Below the CTO was the lead developer, Tim. Tim was a great guy. I liked him a lot, even if Vicki always thought I should address him like he was the “Some call me Tim” character in Monty Python and the Holy Grail. He was very good at both managing us and making sure we were motivated. In the office there was a large screen projection TV, a basketball hoop, and most importantly, a collection of hackey sacks. Whenever somebody needed to just get away from a problem and think about it a bit, we’d play hackey sack. When our mascot, Blobby the Australian Blue Lobster climbed out of the fish tank and died, Tim arranged an impressive funeral for him. His first idea was to launch Blobby on a helium balloon, but fortunately we talked him out of that. But we had a ceremony and said good bye.
As well as Tim, another person who reported to the CTO was Pam, our web mistress and documentation person. Pam was going out with the CTO, which just goes to show that even a dick can get a cute and intelligent girl friend. We also had a receptionist, although I can’t remember now if she was full time or part time – I do know she was one of the first to get laid off when things got tight. I don’t know if it was sexism or just an accident of where she happened to sit, but once the receptionist was gone Pam ended up doing a lot of receptionist stuff.
There were two groups of programmers for the two products, with two team leaders who were younger than me but not too much younger. Most of the other programmers were very young – either still in school and finishing up part-time, co-op students, or guys just barely out of school. There was also an IBM mainframe expert who only worked 2 or 3 days a week – considering this was 1998-99, I’m surprised he wasn’t working somewhere making tons of money as a Y2K consultant, but maybe that’s what he was doing the rest of week. He was much older than anybody else.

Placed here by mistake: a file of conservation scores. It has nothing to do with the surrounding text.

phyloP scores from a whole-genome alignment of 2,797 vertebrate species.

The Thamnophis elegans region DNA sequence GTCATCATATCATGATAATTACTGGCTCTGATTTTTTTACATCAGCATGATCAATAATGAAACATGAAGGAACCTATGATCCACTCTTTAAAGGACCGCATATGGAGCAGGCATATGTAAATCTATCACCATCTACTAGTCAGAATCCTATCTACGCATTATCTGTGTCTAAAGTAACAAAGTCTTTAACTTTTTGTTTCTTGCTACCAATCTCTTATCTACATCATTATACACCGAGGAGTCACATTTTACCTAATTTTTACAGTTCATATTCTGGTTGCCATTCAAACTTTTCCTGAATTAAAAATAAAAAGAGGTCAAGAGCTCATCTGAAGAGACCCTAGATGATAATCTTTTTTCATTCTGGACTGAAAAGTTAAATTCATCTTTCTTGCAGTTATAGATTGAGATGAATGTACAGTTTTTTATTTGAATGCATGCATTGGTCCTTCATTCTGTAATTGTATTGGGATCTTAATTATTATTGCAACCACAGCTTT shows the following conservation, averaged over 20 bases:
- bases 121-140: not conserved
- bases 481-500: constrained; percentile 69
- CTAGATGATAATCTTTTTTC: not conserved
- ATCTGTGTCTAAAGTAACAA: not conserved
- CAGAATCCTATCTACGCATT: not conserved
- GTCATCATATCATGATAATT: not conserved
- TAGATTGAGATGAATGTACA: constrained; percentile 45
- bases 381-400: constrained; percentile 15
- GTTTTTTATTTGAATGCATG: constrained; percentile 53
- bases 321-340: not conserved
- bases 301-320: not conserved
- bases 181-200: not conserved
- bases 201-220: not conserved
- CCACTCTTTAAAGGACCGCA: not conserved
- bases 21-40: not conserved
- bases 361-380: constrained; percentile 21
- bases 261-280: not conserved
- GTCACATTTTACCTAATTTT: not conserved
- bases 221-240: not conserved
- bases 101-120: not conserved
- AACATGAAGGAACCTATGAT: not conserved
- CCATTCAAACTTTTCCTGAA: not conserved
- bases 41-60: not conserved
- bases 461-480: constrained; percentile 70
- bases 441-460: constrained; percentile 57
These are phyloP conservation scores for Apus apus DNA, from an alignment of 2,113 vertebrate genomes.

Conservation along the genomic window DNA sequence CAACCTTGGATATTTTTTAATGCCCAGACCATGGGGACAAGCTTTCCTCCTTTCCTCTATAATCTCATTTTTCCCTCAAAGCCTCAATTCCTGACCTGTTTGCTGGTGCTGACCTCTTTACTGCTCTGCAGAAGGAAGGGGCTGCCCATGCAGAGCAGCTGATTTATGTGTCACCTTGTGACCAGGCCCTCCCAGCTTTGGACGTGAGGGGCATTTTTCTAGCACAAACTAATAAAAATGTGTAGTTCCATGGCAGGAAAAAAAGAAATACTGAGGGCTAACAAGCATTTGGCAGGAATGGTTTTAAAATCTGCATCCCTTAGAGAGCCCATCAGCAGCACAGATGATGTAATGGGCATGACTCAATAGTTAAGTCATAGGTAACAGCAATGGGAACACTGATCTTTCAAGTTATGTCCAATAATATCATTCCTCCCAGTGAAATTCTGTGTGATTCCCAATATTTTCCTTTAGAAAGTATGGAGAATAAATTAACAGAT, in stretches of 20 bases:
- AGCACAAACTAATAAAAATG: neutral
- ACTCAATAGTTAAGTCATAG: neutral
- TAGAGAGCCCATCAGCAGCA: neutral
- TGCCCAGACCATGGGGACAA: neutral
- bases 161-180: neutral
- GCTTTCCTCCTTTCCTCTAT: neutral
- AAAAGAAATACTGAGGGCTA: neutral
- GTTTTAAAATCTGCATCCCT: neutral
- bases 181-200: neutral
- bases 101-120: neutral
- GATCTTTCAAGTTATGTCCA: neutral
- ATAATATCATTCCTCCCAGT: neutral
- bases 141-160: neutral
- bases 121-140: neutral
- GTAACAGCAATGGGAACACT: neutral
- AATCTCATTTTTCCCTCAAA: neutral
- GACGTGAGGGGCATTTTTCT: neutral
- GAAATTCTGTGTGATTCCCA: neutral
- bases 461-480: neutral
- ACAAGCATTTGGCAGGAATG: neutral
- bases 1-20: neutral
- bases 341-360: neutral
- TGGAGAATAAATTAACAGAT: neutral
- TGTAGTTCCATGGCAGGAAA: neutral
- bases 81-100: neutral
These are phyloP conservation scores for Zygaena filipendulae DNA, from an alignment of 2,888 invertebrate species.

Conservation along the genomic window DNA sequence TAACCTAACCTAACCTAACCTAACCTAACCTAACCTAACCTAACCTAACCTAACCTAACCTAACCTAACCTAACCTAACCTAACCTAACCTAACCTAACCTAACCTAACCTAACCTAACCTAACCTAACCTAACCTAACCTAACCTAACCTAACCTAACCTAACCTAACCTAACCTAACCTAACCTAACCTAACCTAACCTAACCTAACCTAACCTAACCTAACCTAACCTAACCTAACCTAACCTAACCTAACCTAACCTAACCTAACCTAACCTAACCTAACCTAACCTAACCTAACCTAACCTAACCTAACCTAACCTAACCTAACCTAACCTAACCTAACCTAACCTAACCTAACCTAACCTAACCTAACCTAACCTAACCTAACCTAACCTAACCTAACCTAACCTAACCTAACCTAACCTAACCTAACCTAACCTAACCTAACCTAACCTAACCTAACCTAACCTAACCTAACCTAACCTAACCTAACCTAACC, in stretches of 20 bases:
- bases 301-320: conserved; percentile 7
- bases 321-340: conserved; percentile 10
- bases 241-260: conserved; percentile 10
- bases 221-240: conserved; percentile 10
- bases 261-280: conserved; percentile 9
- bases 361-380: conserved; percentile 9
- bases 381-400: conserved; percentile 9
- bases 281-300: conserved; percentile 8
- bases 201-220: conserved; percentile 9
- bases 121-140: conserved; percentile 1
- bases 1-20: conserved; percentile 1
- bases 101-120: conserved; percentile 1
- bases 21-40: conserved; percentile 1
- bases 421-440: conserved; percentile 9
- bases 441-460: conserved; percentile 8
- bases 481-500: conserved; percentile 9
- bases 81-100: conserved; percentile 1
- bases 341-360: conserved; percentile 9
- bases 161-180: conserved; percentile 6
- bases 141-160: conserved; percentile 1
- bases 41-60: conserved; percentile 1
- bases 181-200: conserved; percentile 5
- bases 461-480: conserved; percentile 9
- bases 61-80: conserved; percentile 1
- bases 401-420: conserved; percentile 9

One of the stranger hiring decisions was our tech support person. He was extremely hard of hearing, and had a bit of that “deaf guy” accent. But that wasn’t the strange part – the strange part was that at least one day a week he’d have some problem with his hearing aids and have to just let the tech support phone line ring without answering it for hours at a time while the hearing aids “dried out”.
At first things were going well. The stock in the company wasn’t publically traded, but the vesting price on my options was $1.50. Soon after I got there, they made some deal with another company who bought a bunch of shares in the company for $6.00 each. Hey, we’re going places! At this rate, my stock options will be worth a fortune. Tim celebrated the news by buying Voodoo 3D cards for all the developer’s PCs. That made our after work games of Quake 2 a lot more fun. Voodoo cards were state of the art back then – you actually connected the Voodoo to your existing video card so the other card would handle 2D graphics. And you could chain more than one Voodoo card, and they would divide up the work by scan line – one of my coworkers stole the Voodoo card out of somebody else’s machine and gave himself twice the frame rate.
But after this good time, we went through a long dry spell with no real sales. The first thing that happened was Tim got fired. I’m not sure exactly why, they probably thought because he was too soft on us. To replace him, they contacted a head hunter who found us… the head hunter’s wife. She was a mixed blessing. We had a “developer of the month” award that got you some stock options. One time she announced that none us were doing good work, so she wasn’t going to award it. The developer who had spent a week at a customer site trouble shooting was surprised. So was the guy who’d spent that same week working until midnight every week supporting the developer at the customer site. And when those developers complained, she called us into a meeting where she burst into tears and told us that she was just trying to make us work harder. And then she awarded the developer of the month to the mainframe guy, who hadn’t done a god damned thing that month.